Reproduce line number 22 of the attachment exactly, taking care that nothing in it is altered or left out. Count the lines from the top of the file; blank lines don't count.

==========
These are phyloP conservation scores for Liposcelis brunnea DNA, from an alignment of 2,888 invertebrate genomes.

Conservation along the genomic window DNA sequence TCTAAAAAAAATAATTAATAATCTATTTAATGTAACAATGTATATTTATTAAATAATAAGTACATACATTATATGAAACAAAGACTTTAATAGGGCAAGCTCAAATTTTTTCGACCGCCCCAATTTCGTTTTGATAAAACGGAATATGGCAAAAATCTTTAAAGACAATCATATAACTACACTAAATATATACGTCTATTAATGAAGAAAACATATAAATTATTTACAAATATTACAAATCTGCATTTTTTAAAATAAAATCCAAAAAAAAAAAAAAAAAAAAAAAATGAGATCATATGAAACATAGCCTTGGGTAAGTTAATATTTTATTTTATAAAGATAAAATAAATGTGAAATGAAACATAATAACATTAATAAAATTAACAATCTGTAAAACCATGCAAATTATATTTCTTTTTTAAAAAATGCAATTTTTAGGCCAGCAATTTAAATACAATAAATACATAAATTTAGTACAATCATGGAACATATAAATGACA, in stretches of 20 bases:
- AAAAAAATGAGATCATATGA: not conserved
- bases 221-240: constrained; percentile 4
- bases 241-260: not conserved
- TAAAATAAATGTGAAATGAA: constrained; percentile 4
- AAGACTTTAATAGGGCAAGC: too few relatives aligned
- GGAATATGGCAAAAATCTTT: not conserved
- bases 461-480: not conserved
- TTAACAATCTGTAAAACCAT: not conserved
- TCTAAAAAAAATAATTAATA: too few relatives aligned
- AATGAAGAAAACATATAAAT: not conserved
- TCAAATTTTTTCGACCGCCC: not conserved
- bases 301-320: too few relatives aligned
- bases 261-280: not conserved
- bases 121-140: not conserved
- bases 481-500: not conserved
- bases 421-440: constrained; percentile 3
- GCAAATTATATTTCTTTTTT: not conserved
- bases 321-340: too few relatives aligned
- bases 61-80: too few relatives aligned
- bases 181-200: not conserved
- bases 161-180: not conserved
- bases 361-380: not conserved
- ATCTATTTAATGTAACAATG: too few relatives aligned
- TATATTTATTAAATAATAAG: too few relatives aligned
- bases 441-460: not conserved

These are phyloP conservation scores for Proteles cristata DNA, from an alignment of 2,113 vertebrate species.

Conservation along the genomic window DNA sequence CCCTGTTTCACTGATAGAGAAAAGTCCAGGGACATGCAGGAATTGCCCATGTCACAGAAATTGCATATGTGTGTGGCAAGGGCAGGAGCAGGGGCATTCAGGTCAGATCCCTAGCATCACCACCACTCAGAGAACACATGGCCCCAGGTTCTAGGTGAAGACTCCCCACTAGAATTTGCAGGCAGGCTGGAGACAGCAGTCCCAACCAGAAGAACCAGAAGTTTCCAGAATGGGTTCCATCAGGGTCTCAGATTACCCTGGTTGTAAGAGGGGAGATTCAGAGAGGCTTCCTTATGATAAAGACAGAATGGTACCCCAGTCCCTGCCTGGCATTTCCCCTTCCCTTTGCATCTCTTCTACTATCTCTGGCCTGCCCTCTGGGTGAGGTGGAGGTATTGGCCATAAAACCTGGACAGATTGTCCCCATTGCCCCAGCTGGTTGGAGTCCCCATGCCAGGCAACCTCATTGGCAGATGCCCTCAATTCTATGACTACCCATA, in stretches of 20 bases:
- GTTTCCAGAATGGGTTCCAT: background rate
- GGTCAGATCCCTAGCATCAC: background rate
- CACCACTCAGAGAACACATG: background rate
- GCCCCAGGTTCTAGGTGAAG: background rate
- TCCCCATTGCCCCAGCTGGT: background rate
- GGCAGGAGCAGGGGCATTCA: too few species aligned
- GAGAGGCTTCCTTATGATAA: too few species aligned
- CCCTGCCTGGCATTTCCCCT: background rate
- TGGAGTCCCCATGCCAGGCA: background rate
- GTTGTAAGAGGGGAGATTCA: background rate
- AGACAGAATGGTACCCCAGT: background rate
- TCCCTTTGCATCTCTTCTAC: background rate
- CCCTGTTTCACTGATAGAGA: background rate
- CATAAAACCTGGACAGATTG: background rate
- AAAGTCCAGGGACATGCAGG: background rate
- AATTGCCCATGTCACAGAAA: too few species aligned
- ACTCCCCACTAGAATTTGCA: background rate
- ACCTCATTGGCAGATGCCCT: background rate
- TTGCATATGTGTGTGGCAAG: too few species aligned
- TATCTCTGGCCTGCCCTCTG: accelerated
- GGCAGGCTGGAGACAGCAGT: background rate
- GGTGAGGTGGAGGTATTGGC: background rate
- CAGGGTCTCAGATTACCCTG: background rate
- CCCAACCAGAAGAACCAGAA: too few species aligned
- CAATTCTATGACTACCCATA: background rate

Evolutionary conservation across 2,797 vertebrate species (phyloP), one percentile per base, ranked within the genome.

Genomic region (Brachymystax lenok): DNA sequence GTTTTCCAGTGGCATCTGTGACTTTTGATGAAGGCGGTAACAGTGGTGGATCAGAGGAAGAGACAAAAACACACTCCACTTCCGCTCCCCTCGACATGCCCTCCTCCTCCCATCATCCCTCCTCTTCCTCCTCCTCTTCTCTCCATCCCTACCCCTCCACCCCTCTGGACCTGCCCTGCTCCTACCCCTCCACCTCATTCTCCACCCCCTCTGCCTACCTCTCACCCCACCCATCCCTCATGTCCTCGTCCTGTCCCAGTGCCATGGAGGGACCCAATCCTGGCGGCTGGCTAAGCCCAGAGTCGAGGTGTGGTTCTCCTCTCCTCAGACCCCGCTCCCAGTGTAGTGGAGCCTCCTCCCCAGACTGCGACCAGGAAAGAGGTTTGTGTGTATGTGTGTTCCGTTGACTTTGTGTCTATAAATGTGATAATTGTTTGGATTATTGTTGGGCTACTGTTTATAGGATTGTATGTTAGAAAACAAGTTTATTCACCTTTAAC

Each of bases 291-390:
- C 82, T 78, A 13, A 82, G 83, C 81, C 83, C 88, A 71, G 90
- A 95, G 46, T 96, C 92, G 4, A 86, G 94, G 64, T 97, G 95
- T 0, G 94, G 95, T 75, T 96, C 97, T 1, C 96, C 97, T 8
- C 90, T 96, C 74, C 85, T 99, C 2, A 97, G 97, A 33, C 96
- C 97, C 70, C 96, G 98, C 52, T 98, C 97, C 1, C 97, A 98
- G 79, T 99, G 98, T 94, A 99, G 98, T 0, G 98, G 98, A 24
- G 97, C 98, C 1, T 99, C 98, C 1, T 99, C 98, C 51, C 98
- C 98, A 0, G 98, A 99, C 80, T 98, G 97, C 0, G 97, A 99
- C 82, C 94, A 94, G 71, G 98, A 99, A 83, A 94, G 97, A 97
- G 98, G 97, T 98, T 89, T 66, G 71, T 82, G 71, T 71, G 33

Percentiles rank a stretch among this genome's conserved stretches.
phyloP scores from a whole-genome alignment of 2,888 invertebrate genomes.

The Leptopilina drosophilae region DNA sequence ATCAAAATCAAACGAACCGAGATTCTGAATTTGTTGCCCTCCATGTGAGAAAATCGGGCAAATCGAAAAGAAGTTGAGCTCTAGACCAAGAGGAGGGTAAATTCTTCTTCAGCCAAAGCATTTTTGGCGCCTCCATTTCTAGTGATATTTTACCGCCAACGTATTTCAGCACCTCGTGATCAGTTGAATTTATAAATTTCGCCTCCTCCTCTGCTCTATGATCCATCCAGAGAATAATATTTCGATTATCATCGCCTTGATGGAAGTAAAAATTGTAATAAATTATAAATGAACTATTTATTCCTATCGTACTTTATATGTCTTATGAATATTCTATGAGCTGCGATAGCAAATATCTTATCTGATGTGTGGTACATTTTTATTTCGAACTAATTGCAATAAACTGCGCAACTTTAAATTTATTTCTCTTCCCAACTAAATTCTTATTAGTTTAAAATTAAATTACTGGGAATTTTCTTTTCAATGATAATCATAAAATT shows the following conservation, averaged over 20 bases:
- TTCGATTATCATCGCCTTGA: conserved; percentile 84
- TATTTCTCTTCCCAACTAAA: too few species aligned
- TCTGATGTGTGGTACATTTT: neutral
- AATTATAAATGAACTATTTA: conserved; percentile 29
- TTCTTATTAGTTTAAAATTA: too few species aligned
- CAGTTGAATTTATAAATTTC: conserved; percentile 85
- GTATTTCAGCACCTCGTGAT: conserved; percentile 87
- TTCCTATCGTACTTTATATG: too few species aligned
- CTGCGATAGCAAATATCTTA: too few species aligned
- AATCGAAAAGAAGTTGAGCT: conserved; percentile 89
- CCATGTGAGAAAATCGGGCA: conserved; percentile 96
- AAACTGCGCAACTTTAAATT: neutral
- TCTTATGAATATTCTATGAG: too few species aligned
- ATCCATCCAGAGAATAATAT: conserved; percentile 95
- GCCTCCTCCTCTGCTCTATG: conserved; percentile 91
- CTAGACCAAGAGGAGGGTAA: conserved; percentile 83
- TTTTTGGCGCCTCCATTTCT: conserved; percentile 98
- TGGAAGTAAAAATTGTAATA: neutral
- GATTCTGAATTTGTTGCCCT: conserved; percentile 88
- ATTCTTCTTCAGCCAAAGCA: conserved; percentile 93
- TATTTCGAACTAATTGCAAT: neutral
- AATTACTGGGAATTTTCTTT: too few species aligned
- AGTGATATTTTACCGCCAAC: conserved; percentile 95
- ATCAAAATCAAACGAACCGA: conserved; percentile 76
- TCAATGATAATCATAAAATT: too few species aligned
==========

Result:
- bases 181-200: not conserved